This post was written by Natasha Clarke, an MSc student at the University of Liverpool.
I recently attended the first annual Alcohol Research UK conference in London and wanted to focus this post on the fascinating day of talks that I was honoured to get the chance to listen to. I found the day engaging, all the talks were brilliant and inspiring and I just wanted to touch on an important issue that stuck with me on my journey home.
The most interesting for me related to MUP, Minimum Unit Pricing. Cheap alcohol is said to be a major reason for heavy drinking and talks of plans to increase the MUP to 40p or 45p have been long discussed. Its first mention of the day was by Professor Jonathan Chick and Dr Jan Gill in regards to Scotland. There it has been legislated but not yet implemented, despite the predictions of a 7.2% decrease in consumption and a reduction in hospital admissions. It was then discussed by Professor Keith Humphreys. He mentioned some facts about MUP that I must admit I wasn’t quite aware of. I know it’s a good idea but I’m never particularly good at defending its corner when my friends complain about more expensive drinks. I now have more evidence to throw back at them. It is not a taxation (it’s an increase in what the merchant charges on some beverages), and it’s not moderate drinkers who will be affected, it is heavy drinkers, because they generally buy cheaper drinks and therefore spend less per unit of alcohol. Furthermore, most beverages would not actually be affected by the change in price. Professor Humphreys interestingly mentioned that the cost to moderate drinkers would be greater with a lower MUP, due to NHS costs associated with heavy drinkers.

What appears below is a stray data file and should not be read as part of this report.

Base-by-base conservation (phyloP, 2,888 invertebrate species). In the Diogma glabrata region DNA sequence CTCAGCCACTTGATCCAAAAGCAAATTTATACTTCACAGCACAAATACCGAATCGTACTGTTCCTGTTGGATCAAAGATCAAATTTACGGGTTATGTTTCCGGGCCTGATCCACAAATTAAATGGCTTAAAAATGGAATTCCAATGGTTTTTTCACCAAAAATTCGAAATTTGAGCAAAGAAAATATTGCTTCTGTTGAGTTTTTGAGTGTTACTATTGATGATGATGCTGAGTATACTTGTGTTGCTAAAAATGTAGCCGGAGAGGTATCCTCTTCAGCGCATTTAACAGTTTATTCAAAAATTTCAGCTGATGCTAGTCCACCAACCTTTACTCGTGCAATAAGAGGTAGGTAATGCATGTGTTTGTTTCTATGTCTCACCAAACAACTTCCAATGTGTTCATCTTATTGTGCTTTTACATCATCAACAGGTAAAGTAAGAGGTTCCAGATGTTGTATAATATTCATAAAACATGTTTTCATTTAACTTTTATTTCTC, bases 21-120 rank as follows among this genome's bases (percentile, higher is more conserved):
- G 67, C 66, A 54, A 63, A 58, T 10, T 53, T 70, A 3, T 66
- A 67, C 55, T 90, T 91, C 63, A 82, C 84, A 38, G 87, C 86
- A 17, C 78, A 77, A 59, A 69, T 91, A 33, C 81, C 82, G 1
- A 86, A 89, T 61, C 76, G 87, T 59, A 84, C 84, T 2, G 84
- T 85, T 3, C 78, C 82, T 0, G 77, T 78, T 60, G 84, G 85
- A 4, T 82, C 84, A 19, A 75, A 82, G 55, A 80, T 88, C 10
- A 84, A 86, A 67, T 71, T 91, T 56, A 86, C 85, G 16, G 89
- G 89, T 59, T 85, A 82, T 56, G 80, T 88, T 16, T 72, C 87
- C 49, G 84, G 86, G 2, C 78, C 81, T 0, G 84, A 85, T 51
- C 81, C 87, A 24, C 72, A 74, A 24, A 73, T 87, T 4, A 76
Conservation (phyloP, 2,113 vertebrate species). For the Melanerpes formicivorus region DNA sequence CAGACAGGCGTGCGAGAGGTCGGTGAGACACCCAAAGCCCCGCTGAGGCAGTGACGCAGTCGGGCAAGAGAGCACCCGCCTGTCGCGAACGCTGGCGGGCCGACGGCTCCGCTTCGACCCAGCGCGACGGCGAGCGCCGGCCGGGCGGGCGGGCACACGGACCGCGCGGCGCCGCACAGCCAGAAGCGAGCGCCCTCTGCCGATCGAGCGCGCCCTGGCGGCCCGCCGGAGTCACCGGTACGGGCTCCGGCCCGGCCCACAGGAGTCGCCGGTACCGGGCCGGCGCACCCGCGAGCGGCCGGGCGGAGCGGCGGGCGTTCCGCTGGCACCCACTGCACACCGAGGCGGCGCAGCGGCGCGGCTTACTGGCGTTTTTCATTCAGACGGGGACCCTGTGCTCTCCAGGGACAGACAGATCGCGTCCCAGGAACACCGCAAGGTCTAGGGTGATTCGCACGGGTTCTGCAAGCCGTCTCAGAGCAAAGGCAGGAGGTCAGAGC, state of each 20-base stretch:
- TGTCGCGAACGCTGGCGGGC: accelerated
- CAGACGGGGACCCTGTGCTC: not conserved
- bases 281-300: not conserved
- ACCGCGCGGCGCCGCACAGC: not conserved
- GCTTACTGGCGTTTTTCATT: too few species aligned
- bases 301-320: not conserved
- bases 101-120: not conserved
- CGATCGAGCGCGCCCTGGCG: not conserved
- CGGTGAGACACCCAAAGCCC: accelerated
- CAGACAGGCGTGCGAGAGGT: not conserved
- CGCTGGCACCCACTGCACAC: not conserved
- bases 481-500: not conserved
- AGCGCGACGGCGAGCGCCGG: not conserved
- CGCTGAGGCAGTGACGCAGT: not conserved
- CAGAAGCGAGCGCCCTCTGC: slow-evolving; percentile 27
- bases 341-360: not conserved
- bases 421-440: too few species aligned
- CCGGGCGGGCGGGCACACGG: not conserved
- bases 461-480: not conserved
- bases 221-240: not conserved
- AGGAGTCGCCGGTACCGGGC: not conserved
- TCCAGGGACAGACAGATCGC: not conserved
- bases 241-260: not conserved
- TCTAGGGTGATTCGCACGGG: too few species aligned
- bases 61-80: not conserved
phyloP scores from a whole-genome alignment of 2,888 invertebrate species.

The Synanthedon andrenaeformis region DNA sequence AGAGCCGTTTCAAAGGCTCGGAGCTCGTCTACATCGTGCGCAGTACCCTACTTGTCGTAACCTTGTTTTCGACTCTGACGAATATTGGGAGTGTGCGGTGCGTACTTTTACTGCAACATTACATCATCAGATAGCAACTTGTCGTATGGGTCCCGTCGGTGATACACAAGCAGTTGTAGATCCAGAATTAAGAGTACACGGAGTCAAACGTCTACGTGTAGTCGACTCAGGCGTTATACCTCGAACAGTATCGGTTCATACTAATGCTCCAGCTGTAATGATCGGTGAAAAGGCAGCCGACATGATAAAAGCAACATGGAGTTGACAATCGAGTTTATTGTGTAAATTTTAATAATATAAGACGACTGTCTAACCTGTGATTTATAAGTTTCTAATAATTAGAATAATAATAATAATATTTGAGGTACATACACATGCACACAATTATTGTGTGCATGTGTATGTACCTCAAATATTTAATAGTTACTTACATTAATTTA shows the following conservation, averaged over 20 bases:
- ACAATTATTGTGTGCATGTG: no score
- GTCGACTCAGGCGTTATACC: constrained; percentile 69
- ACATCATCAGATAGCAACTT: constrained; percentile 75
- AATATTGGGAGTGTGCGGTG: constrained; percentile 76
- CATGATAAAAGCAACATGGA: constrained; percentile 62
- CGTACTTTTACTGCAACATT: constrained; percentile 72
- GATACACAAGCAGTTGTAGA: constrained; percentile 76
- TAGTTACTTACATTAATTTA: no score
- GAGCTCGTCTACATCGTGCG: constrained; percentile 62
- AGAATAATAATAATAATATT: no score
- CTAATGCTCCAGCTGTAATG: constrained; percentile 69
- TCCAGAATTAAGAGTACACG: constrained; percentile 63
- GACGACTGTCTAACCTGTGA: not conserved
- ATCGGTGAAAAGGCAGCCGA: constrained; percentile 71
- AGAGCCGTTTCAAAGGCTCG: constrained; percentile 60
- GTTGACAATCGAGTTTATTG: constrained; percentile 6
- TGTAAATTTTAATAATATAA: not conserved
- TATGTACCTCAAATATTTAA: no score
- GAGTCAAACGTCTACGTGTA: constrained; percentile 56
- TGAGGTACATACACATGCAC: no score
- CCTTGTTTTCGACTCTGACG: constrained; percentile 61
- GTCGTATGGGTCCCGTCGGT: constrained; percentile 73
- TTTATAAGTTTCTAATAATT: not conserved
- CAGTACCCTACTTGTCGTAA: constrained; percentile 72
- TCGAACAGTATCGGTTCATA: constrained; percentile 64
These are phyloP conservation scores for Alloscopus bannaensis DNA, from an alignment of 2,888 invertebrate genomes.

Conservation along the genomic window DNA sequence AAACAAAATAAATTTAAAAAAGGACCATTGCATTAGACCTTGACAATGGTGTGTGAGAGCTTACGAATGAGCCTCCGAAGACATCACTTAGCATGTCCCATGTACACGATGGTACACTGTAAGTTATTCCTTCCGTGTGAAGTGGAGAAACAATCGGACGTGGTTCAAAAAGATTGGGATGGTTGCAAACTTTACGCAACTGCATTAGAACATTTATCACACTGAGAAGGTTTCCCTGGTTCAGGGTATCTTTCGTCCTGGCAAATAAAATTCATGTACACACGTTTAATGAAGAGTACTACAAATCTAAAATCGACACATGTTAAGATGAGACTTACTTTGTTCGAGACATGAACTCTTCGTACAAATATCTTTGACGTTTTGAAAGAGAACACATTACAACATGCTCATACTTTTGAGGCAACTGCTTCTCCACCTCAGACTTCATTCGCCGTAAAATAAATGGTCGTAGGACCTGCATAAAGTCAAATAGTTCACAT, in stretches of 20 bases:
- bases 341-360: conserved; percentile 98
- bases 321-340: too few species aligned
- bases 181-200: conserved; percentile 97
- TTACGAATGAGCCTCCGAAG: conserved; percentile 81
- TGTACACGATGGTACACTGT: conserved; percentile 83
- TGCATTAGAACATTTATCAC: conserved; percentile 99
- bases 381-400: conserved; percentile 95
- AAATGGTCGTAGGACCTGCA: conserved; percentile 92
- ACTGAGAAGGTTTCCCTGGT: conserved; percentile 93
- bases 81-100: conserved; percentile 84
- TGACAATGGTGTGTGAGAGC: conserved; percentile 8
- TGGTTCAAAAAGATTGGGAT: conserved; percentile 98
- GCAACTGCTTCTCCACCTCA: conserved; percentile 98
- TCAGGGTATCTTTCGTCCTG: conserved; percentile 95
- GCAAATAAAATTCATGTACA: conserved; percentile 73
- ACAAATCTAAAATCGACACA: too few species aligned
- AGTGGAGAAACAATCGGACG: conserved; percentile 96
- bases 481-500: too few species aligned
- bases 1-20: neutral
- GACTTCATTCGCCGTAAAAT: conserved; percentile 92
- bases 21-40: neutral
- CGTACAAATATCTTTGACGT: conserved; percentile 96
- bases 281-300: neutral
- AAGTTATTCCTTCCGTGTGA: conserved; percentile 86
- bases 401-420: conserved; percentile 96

Evidence supporting its implementation from modelling data shows that the benefits of MUP are greater at 45p than 40p in terms of reducing consumption and health care costs in all population subgroups. Direct evidence from Canada shows that a 10% increase in average minimum price resulted in a 32% reduction in wholly alcohol attributable deaths between 2002 and 2009. This suggests the potential for great benefits, and shows promise for the future. So I go home, enlightened, and fall asleep dreaming of an improved world with a higher MUP, wake up and see an article on the BBC News discussing the uncertainty of whether Cameron will introduce the 45p per unit policy. He has now failed to commit on the pricing change, so it seems the plans may have been dropped…
Who knows what the future will hold: the evidence suggests MUP will be effective yet the government are having second thoughts. Moderate drinkers will hardly be affected, and nobody is trying to get all of us who do like a drink now and then to abstain completely. We enjoy ourselves and that’s what life is about. But the key word is moderation. Even if we don’t want to stop drinking ourselves, we should support any policy changes that might help heavier drinkers get back their enjoyment from life by cutting down on their alcohol.
The day ended with Professor the Baroness Finlay of Llandaff, who emphasised that even if public opinion is that alcoholics have made a choice and are therefore unwilling to take the steps to give them help, nobody can deny the secondary benefits that will come with reducing heavy drinking in the wider population. Maybe we can prevent innocent bystanders from being the victims of alcohol-related crimes, or free up NHS time from treating drunken injuries so they can focus on other illnesses and ailments. People think a rising MUP will punish the average drinker, but this is not the case. If we want to push change then public opinion needs to change. This can only happen when the public are informed properly about the benefits and understand the evidence. At the end of the day that is why research is conducted, to get the scientific evidence out to the public and ensure it has impact and promotes change.
See below some interesting posts from Keith Humphreys, one discussing MUP, the other on 24/7 sobriety for crime control.